This is a randomized, two-period, cross over design with the intervention of consuming breakfast versus fasting for breakfast to study the effects on hormone responses and cognitive function using CTET in lean and obese male adolescents. These two study groups will be randomized to one of two orders:: (A,B) or (B,A) where A = Yes breakfast and B=No breakfast
Other: A= Yes Breakfast
Study visit will include analysis of cognitive function (CTET), insulin, glucagon, C-peptide, free fatty acids, and GLP-1 when given breakfast and lunch

Other: B=No Breakfast
Study visit will include analysis of cognitive function (CTET), insulin, glucagon, C-peptide, free fatty acids, and GLP-1 when breakfast is skipped and lunch is provided.

Experimental: Obese males
This is a randomized, two-period, cross over design with the intervention of consuming breakfast versus fasting for breakfast to study the effects on hormone responses and cognitive function using CTET in lean and obese male adolescents. These two study groups will be randomized to one of two orders:: (A,B) or (B,A) where A = Yes breakfast and B=No breakfast
Other: A= Yes Breakfast
Study visit will include analysis of cognitive function (CTET), insulin, glucagon, C-peptide, free fatty acids, and GLP-1 when given breakfast and lunch

Other: B=No Breakfast
Study visit will include analysis of cognitive function (CTET), insulin, glucagon, C-peptide, free fatty acids, and GLP-1 when breakfast is skipped and lunch is provided.




Primary Outcome Measures :
  1. The measurement of glucose will be euglycemic during the breakfast study visit [ Time Frame: 0min to 420 min during both during the treatment and control visits over the one year study period. Each study visit will be conducted on 2 separate days with a washout period of at least 1 week in between the study visits for each patient ]
    Area under the curve of glucose from time 0min to 420 min.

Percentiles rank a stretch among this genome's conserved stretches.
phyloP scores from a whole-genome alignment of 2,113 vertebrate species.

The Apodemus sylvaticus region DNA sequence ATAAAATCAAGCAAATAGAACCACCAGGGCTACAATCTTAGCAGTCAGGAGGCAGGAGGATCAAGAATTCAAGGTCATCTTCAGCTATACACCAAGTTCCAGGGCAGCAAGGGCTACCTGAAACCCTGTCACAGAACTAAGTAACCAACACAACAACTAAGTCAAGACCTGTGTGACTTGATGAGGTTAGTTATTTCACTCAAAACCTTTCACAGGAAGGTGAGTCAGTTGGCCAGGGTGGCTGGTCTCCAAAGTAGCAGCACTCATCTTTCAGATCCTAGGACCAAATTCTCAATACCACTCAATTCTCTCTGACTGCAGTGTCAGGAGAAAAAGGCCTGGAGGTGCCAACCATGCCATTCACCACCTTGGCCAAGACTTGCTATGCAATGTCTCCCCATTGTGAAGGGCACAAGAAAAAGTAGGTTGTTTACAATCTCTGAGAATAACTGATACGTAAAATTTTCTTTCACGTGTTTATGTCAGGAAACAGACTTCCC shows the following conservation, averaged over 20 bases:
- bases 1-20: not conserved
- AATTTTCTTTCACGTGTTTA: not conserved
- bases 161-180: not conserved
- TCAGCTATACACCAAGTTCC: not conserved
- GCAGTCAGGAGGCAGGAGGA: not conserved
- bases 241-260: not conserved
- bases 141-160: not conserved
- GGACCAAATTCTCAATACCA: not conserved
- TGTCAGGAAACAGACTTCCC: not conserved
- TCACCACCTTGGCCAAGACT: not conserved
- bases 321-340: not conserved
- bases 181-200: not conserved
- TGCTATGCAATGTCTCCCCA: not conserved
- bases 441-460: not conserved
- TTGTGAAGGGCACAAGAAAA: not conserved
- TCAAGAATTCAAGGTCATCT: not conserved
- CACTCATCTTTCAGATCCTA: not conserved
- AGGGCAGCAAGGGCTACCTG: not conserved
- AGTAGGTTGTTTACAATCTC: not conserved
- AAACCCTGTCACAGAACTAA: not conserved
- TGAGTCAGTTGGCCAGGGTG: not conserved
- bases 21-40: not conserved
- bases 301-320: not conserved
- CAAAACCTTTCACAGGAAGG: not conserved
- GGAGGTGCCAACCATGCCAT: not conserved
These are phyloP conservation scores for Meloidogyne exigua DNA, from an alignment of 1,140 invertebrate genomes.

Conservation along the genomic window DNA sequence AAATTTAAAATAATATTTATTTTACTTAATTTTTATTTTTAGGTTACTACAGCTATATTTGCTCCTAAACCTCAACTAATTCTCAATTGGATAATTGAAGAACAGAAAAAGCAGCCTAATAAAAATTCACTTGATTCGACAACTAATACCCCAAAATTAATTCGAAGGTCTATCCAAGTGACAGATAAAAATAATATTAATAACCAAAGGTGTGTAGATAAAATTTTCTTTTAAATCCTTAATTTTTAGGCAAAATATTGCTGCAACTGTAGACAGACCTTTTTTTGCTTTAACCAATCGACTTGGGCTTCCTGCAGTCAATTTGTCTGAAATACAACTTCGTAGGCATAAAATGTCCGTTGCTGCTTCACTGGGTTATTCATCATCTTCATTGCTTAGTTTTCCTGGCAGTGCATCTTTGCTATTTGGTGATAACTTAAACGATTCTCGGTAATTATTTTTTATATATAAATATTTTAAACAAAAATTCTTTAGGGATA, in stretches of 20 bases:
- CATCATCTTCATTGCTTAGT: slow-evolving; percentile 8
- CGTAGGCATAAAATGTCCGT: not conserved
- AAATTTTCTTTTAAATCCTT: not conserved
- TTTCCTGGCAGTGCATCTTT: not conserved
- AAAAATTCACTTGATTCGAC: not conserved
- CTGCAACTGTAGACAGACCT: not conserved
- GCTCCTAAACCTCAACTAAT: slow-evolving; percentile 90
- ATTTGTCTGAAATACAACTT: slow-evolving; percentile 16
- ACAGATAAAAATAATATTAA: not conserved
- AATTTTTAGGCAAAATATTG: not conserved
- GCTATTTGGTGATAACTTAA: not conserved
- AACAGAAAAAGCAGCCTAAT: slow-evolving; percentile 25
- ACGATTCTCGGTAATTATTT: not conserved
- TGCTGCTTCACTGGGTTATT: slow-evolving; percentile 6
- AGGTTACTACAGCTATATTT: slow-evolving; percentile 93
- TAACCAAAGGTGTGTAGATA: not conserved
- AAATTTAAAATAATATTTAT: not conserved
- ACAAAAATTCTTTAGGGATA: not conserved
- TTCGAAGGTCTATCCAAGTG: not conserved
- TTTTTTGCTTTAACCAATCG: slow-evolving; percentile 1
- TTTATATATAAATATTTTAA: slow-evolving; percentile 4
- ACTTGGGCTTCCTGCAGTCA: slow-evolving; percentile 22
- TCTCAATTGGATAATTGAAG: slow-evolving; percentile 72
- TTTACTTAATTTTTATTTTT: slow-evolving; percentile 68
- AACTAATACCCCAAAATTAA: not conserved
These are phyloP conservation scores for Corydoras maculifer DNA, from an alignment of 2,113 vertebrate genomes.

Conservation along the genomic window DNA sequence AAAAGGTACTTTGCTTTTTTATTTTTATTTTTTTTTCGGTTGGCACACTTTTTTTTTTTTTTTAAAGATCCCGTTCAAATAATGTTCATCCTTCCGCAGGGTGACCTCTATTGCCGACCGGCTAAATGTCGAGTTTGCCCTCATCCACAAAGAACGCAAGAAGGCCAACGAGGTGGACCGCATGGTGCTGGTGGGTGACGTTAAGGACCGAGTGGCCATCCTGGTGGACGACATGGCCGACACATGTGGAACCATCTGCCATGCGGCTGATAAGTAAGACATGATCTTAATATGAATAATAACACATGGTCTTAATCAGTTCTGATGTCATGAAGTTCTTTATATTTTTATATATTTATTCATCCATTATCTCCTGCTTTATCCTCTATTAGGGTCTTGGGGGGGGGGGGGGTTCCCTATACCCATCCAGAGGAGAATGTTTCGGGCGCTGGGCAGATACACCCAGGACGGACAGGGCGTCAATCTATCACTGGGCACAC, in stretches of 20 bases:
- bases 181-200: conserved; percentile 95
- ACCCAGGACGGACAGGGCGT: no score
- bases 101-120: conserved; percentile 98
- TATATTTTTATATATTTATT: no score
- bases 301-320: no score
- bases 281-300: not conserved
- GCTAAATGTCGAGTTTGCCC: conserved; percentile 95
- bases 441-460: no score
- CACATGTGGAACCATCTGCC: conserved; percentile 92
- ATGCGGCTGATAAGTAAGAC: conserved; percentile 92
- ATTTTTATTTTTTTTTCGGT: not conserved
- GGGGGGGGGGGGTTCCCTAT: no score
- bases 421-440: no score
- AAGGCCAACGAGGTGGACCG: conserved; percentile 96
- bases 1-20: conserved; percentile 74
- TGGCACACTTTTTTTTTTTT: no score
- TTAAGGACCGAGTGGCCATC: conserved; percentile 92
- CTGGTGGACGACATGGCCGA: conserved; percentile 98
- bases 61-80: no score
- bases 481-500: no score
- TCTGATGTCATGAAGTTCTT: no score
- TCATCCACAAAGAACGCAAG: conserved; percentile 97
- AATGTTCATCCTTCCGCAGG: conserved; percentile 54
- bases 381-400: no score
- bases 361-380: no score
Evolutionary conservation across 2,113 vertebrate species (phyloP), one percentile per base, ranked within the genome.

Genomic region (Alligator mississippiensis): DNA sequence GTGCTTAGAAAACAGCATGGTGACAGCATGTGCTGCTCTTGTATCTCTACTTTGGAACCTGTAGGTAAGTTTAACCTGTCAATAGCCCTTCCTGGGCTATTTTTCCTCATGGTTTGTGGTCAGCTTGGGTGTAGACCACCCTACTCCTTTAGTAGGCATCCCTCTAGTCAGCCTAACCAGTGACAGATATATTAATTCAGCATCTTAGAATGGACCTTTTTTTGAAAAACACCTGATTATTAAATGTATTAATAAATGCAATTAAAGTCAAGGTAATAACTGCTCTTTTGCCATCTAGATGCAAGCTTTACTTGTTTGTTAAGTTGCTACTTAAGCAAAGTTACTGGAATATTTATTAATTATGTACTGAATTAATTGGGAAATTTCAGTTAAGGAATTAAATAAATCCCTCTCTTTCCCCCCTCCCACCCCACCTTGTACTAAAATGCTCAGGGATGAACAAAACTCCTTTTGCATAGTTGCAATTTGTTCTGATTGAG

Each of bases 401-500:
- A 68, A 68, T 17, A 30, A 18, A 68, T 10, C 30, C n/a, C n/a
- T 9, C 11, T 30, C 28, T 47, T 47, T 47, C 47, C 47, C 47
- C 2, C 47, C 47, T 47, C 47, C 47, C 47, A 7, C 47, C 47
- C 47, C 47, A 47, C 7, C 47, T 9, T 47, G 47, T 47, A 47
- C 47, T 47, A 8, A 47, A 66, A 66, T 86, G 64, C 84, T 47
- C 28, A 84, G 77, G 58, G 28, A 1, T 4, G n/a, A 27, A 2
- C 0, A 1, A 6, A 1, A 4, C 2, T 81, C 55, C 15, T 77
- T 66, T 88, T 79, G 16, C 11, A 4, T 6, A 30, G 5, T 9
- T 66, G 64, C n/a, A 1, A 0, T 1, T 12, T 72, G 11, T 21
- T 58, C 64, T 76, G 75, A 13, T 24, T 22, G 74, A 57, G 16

2. The measurement of C-peptide will be steady during the breakfast study visit [ Time Frame: 0min to 420 min during both during the treatment and control visits over the one year study period. Each study visit will be conducted on 2 separate days with a washout period of at least 1 week in between the study visits for each patient ]
    Area under the curve of C-peptide from time 0min to 420 min.

  3. The measurement of insulin will be steady during the breakfast study visit [ Time Frame: 0min to 420 min during both during the treatment and control visits over the one year study period. Each study visit will be conducted on 2 separate days with a washout period of at least 1 week in between the study visits for each patient ]
    Area under the curve of insulin from time 0min to 420 min.

  4. The measurement of free fatty acids will be steady during the breakfast study visit [ Time Frame: 0min to 420 min during both during the treatment and control visits over the one year study period. Each study visit will be conducted on 2 separate days with a washout period of at least 1 week in between the study visits for each patient ]
    Area under the curve of free fatty acids from time 0min to 420 min.

  5. The measurement of glucagon-like peptide will be steady during the breakfast study visit [ Time Frame: 0min to 420 min during both during the treatment and control visits over the one year study period. Each study visit will be conducted on 2 separate days with a washout period of at least 1 week in between the study visits for each patient ]
    Area under the curve of glucagon- like peptide from time 0min to 420 min.